affiliated faculty

Please note that this list is updated as new faculty are affiliated and is more current than the General Catalog listing.

French and Italian

Prof. Prieto focuses primarily on the contemporary period. His areas of interest include music and literature, French and Francophone literature, postcolonial studies, spatial studies, and Beckett. He is the author of Listening In: Music, Mind, and the Modernist Narrative and of Literature, Geography, and the Postmodern Poetics of Place (Palgrave-Macmillan 2013).


Prof. Raley is the Director of the Transcriptions Center for digital humanities/new media research. She is also affiliated with Film and Media Studies, and Global Studies. Her most recent publications include Tactical Media (2009) and articles on locative and mobile media, text-based media arts installations, digital poetics, and dataveillance. Her research also investigates relations between language and information technologies and she has published on Global English, codework, and machine translation. She works on 20th-21st century-literature in English, and on Discourses on globalization, finance capital, Empire, biopolitics, security, and Netwar.


Swati Rana specializes in twentieth-century American literature, comparative ethnic literature, and transnational American studies. Her research focuses on the relationship between literary and social forms, exploring how ethnic literature represents the complexities of minority identity and how ethnic writers creatively negotiate and refigure pressing social questions. She teaches undergraduate courses on diasporic literature, the idea of America, immigrant autobiography, model minority myths, and postracial discourse. Her graduate courses examine new paradigms in comparative ethnic literary studies as well as articulations of race and form within postcolonial and transnational frameworks. Her research has appeared in American Literary History and American Literature. She is currently working on a book project that presents a comparative study of problem characters in early twentieth-century U.S. ethnic literature.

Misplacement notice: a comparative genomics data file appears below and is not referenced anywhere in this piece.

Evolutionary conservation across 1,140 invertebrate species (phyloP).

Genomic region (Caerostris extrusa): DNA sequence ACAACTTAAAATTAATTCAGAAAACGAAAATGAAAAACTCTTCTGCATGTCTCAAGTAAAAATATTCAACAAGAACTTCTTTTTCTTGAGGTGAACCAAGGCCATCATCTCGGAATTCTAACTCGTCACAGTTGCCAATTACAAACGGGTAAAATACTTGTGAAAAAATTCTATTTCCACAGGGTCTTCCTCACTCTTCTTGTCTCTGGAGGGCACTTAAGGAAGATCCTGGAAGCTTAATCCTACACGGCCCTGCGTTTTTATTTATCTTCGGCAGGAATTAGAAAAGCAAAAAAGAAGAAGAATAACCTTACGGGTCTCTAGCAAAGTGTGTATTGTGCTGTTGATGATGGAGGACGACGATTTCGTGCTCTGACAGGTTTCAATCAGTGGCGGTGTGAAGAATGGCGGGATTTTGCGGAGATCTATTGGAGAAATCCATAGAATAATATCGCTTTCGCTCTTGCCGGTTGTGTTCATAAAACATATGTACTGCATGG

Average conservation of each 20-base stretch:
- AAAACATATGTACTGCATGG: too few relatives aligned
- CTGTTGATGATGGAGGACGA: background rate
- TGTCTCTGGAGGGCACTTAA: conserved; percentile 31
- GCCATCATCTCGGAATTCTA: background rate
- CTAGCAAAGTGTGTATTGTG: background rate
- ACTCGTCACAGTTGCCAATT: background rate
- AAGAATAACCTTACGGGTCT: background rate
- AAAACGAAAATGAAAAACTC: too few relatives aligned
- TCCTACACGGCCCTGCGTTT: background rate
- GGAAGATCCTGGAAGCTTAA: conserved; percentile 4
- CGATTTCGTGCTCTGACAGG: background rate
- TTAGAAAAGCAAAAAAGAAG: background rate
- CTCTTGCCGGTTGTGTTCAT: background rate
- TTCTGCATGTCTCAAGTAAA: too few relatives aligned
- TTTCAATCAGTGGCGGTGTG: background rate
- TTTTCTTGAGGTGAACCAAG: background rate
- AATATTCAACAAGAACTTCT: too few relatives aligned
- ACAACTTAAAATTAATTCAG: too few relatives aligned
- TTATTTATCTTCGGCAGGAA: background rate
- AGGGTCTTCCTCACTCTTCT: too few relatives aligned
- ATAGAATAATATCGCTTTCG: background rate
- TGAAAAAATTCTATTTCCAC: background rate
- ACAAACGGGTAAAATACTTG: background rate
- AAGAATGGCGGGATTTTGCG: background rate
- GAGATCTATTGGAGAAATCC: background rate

Religious Studies

Professor Reynolds' teaching and research interests include Arabic languages and literatures, folklore and folklife. He is the author of Arab Folklore: A Handbook (2007) and Heroic Poets, Poetic Heroes: The Ethnography of Performance in an Arabic Oral Epic Tradition (1995), and section editor for and contributing author  to The Cambridge History of Arabic Literature: the Post-Classical Period  (Part IV: Popular Prose; 2006).

East Asian Studies

Prof. Saltzman-Li's research is primarily on pre-modern Japanese literature and drama, especially kabuki. Her book, Creating Kabuki Plays: Context for Kezairoku, "Valuable Notes on Playwriting" (2010) is organized around a study of the only extant Edo-period treatise fully devoted to the work of the playwright. It examines kabuki play creation and playwrights, as well as interactions among various artistic groups of the latter half of the Edo Period.